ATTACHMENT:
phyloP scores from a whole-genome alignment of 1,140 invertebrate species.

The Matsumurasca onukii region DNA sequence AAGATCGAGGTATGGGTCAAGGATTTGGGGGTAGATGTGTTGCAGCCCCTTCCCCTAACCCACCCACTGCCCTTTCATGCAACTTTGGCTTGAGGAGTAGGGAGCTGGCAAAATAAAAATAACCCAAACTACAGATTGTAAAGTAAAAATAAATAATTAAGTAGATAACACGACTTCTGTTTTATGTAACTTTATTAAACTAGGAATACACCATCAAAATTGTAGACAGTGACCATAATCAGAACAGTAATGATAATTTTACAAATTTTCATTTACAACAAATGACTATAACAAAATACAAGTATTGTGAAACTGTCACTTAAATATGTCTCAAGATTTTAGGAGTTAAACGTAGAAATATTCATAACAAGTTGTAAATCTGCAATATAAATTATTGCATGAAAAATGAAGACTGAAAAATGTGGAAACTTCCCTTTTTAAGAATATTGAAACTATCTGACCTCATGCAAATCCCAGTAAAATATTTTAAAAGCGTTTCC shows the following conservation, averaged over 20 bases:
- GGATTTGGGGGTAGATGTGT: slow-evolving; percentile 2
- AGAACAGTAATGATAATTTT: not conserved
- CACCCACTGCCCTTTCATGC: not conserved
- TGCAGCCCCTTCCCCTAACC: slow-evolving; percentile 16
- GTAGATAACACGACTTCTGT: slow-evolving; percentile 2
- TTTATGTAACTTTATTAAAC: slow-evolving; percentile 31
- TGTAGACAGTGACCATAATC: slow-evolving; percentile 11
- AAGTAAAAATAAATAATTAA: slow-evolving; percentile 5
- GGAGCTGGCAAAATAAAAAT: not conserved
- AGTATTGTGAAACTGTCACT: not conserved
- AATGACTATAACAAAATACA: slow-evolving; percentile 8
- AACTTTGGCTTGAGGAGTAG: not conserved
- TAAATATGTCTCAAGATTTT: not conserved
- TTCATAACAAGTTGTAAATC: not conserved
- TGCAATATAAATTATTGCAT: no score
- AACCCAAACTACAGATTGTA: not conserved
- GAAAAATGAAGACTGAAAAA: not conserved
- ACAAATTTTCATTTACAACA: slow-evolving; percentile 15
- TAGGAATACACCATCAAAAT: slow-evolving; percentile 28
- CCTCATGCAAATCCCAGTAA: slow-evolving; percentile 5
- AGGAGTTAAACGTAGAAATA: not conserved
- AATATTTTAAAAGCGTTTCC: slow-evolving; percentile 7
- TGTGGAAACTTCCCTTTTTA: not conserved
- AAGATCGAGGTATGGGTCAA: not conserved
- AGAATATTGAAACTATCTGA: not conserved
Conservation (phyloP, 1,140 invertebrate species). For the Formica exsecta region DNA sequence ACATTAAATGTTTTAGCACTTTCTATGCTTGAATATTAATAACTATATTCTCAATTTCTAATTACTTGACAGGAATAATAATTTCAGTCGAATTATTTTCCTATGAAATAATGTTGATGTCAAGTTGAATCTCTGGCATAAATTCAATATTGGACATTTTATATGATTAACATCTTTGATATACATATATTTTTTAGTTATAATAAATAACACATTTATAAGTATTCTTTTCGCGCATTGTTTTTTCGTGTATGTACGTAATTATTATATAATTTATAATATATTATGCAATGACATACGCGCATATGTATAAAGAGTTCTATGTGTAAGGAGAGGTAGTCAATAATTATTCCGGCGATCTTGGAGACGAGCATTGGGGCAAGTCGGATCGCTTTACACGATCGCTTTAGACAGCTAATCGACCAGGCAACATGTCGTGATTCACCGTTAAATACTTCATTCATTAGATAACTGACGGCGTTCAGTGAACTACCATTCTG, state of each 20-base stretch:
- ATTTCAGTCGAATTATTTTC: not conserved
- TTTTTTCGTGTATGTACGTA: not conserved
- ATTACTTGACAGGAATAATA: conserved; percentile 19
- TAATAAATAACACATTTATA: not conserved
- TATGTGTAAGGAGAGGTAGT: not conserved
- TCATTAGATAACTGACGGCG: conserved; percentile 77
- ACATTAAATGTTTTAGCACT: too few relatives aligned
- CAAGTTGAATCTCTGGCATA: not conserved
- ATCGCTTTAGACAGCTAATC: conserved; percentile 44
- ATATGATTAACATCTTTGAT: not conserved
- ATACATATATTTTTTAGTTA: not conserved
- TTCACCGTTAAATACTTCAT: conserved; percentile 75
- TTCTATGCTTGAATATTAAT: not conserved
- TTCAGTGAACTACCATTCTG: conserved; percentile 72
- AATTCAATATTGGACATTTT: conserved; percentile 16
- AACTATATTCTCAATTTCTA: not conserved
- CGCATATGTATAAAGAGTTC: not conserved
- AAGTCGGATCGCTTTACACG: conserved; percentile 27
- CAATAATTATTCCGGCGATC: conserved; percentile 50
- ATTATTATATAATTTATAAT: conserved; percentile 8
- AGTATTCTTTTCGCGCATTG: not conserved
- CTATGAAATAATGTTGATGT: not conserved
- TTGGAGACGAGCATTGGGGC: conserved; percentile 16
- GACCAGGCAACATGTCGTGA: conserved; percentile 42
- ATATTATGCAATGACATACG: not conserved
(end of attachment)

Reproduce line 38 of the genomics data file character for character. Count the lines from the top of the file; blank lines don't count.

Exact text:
- ATATGATTAACATCTTTGAT: not conserved